In a recorded phone call with a prospective student, an admissions representative told the prospective student that only a very small portion of interested students would be recommended for admission, which sparked cheers among Westwood employees. “You know, I want you to know that on a day-to-day basis we probably interview maybe 50 to 60 students. And out of those 50 to 60 students, we’re probably able to, you know, on a good day, recommend five to six. And you heard the celebration – you heard the celebration from everyone, you know, when we were able to recommend a student. In reality, there is no mandatory or formal recommendation process. According to a senior Alta Colleges, Inc. employee, each student determines if they have met the admission requirements by showing proof of high school graduation or equivalency and then passing the test requirements. classification or by submitting the results of previous examinations.

Westwood settled the Illinois case in 2015 for $15 million. A few months later, the school closed. Alta Colleges, which was owned by Boston private equity firm Housatonic Partners, received up to $338 million a year – more than a third of a billion dollars – from US taxpayers for scholarships and student loans.

In July 2021, the Biden administration approved 1,600 defense claims from Westwood alumni borrowers who were defrauded by the school, requiring a taxpayer bailout of $53 million, money Alta had pocketed . The action came after years of efforts by Sen. Dick Durbin (D-IL) to highlight abuse at Alta/Westwood and secure relief for former students.

After leaving Alta, in 2012 George Burnett became the CEO and president of another for-profit career college, Northcentral University. Northcentral was acquired by the nonprofit National University System in 2019. Around this time, Burnett left to become executive vice president of Academic Partnerships, one of the companies engaged in the sometimes troubling and legally questionable activity of l operating non-traditional online programs. for-profit and state universities.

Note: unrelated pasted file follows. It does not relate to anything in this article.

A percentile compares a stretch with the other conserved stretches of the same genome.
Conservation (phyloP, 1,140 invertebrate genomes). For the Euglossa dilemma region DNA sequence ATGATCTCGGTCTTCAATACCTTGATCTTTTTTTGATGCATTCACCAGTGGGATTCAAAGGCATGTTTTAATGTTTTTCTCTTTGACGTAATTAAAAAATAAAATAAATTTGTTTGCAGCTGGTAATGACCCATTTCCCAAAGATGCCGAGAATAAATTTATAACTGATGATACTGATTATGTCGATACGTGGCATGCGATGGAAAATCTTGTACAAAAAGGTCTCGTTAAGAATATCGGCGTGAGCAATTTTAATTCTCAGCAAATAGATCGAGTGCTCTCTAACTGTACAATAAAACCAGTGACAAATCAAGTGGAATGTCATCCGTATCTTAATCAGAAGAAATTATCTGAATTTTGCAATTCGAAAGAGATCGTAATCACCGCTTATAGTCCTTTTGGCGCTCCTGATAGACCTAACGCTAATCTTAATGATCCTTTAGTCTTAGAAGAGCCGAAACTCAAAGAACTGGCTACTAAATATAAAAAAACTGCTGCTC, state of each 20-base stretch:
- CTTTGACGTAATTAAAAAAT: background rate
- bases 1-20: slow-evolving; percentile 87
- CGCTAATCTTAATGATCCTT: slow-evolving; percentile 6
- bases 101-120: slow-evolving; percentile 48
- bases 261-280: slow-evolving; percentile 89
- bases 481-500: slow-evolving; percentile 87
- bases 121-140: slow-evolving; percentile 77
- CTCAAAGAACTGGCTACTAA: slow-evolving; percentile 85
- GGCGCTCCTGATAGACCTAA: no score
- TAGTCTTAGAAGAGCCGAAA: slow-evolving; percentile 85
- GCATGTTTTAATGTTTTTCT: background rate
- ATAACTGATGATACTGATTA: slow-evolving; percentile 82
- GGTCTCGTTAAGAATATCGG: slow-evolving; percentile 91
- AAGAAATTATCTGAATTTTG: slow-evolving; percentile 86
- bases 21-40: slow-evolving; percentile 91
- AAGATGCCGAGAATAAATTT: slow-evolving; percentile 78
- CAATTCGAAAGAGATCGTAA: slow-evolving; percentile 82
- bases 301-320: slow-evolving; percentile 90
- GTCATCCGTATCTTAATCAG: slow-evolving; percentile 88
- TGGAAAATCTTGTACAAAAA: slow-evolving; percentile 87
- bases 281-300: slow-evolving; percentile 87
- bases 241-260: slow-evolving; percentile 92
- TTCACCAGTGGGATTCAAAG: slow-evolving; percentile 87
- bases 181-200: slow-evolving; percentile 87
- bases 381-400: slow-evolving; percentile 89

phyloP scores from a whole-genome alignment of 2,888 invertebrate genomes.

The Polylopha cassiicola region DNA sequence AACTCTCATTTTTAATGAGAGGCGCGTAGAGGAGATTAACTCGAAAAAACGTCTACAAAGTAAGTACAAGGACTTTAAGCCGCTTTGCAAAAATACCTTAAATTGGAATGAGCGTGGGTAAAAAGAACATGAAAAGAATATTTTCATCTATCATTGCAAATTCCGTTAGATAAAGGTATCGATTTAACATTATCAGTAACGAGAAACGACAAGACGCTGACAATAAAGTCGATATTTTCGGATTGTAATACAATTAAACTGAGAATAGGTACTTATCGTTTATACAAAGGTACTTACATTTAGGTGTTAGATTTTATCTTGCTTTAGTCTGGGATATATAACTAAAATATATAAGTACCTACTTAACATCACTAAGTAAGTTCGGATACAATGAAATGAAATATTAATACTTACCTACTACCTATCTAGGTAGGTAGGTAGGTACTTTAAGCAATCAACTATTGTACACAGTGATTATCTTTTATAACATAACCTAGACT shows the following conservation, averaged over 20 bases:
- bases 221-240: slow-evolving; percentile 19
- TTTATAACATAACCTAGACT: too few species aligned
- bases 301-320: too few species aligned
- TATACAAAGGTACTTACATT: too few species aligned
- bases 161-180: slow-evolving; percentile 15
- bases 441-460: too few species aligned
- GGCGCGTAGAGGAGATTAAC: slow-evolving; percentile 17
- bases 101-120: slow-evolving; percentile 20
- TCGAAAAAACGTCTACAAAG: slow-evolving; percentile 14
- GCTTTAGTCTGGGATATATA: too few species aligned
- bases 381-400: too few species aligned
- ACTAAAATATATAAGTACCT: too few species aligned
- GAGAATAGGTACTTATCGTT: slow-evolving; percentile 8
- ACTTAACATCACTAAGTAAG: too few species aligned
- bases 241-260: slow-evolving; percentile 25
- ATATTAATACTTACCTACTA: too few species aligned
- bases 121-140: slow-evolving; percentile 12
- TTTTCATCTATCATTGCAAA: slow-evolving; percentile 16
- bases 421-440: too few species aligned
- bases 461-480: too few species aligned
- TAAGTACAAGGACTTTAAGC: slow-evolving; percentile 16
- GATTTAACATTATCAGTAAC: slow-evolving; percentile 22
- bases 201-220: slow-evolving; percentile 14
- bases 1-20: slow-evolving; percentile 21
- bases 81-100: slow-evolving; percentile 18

So, with a new US president who has promised to hold for-profit schools accountable for scamming students and taxpayers, the biggest school in the industry has hired a new president who previously ran a scam school?

It may be difficult to find a new leader in such an uncertain environment for the industry. Granted, the new predatory college ops chiefs Perdoceo and Zovio don’t look like top draft picks. But in an industry that continues to recycle predatory business leaders, it may just be the University of Phoenix showing its own nasty scratches. Phoenix itself has repeatedly engaged in deceptive, predatory, and illegal practices, resulting in investigations and actions against it by the Federal Trade Commission, Department of Justice, Department of Education, VA, the Department of Defense and various state attorneys general.

Phoenix has always denied wrongdoing and, after being bought out by private equity firms in 2016, pointed out that the conduct that got them into trouble happened under previous owners. But Greg Capelli, the CEO of Phoenix’s parent company, the Apollo Education Group, under the previous owners, is still the CEO under the current owners. They haven’t really changed. A Phoenix instructor who recently left school told me last fall that under new private equity owners, his bosses pressed teachers to keep students from dropping out, no matter how badly. they struggled with the courses and showed that they could not benefit from it. (The instructor recently repeated his story to federal investigators.)

The new college president, President Burnett, should fit right in.